3. GENERALITIES ON FEYNMAN GRAPHS 39

in two different ways. If we write P =

∑

u ⊗ u where u , u ∈ U, these

extra tails are labelled by u and u . Thus we find that

d

dε

∂

∂a1

· · ·

∂

∂ak

exp

(

−1W

(

P + εP , I

))

(0)

=

1

2

γ,φ

g(γ)

|Aut(γ, φ)|

wγ,φ(P, I)(a1,...,ak,u , u ).

Here the sum is over graphs γ with k + 2 tails, and an ordering φ of these

k + 2 tails. The factor of

1

2

arises because of the two different ways to order

the new tails. Comparing this to the previous expression, we find that

d

dε

∂

∂a1

· · ·

∂

∂ak

exp

(

−1W

(

P + εP , I

))

(0)

=

1

2

∂

∂a1

· · ·

∂

∂ak

∂

∂u

∂

∂u

exp

(

−1W

(P, I)

)

(0)

Since

∂P =

1

2

∂

∂u

∂

∂u

this completes the proof.

This expression makes it clear that, for all P1,P2 ∈

Sym2

U,

W (P1,W (P2,I)) = W (P1 + P2,I) .

3.5. Now suppose that U is a finite dimensional vector space over R,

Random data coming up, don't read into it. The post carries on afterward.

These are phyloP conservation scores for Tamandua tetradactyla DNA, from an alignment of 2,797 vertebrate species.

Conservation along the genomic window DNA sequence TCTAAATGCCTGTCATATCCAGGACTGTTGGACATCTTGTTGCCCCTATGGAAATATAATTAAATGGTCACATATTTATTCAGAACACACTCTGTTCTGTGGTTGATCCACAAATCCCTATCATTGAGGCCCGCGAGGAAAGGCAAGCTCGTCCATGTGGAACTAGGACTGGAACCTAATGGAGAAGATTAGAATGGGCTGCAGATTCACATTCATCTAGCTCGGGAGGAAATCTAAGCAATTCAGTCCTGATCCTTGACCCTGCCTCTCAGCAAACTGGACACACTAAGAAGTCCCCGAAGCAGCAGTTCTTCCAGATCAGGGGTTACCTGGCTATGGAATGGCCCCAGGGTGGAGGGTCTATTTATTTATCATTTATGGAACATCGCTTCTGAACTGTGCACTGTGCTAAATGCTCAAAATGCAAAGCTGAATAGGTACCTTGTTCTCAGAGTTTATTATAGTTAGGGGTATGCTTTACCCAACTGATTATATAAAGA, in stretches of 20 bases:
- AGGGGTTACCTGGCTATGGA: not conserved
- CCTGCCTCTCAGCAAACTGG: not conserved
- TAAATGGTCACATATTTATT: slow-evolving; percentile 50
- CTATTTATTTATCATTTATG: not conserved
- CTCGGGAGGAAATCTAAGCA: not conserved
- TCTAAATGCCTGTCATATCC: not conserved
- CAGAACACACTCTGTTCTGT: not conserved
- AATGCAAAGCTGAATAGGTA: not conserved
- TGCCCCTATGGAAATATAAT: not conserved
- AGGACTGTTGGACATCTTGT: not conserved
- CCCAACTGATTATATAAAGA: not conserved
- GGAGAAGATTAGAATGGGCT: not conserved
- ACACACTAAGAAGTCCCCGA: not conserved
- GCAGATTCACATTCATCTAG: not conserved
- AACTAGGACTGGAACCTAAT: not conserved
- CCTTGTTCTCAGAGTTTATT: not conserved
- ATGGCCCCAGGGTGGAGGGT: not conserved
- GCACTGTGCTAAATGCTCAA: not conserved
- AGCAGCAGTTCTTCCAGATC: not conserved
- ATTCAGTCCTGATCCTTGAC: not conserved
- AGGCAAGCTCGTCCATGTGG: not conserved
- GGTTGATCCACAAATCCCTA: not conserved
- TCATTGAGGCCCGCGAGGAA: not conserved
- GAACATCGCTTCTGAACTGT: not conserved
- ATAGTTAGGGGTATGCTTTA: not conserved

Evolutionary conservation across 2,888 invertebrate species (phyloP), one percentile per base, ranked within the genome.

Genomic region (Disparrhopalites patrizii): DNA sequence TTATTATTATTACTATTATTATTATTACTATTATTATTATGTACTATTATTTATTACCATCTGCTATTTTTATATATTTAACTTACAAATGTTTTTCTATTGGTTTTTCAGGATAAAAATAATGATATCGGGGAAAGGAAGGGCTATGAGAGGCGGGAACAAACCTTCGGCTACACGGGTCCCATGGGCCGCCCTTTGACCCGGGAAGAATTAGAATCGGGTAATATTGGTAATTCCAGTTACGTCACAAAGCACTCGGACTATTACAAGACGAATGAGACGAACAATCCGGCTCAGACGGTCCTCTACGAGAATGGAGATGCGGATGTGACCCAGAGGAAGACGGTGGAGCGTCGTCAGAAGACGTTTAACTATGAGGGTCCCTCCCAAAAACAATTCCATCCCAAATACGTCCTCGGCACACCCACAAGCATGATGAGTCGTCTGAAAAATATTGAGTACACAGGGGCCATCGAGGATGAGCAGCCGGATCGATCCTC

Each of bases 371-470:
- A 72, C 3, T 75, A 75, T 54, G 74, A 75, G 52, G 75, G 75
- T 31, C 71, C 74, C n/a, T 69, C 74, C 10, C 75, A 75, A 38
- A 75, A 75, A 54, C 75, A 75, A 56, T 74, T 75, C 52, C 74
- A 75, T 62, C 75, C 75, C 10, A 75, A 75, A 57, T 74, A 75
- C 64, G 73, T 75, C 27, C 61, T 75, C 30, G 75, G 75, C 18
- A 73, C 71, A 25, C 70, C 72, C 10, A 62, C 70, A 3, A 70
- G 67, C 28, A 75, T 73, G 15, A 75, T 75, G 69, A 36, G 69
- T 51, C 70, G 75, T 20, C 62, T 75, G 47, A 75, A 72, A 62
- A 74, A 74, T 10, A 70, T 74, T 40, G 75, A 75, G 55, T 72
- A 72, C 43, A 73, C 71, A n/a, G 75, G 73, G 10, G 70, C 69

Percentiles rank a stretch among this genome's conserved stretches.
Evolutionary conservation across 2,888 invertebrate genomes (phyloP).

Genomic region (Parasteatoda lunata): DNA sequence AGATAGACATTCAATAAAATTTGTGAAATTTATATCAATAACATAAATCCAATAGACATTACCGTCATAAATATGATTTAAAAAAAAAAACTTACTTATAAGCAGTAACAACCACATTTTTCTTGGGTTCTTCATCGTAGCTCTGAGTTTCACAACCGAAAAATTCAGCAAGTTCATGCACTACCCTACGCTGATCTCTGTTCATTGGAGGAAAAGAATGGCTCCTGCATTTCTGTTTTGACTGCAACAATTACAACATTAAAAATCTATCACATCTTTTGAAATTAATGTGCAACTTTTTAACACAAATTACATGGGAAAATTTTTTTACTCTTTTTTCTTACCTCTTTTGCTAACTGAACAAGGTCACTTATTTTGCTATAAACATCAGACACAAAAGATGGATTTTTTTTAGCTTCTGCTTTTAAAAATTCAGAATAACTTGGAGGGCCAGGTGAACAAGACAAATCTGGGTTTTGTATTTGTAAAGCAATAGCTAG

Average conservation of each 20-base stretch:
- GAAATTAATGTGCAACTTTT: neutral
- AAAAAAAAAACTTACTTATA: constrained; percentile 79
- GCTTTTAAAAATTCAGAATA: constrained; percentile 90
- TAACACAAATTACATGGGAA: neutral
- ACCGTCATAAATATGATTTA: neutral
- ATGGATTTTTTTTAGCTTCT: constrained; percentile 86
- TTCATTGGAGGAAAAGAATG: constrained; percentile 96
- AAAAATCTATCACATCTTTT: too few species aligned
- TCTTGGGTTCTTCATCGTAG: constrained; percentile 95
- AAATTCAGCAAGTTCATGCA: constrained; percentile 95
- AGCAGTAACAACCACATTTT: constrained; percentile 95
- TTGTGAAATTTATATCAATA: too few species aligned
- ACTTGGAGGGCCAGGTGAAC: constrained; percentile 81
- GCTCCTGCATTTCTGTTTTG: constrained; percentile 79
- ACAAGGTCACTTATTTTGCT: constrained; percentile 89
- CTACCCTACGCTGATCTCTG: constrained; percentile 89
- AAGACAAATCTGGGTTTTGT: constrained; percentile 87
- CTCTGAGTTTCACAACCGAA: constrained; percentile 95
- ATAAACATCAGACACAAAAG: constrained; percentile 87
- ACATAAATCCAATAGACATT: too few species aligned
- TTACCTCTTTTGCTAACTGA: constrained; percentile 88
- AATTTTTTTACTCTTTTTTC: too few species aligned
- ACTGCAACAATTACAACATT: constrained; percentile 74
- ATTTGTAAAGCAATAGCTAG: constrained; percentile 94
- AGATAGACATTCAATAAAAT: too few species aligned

equipped with a non-degenerate negative definite quadratic form Φ. Let

P ∈

Sym2

U be the inverse to −Φ. Thus, if ei is an orthonormal basis for

−Φ, P =

∑

ei ⊗ ei. (When we return to considering scalar field theories, U

will be replaced by the space

C∞(M),

the quadratic form Φ will be replaced

by the quadratic form − φ, (D +

m2)φ

, and P will be the propagator for

the theory).

The Feynman diagram expansion W (P, I) described above can also be

interpreted as an asymptotic expansion for an integral on U.

Lemma 3.5.1.

W (P, I) (a) = log

x∈U

exp

1

2

Φ(x, x) +

1

I(x + a) .

The integral is understood as an asymptotic series in , and so makes

sense whatever the signature of Φ. As I mentioned before, we use the con-

vention that the measure on U is normalized so that

x∈U

exp

1

2

Φ(x, x) = 1.

This normalization accounts for the lack of a graph with one loop and zero

external edges in the expansion.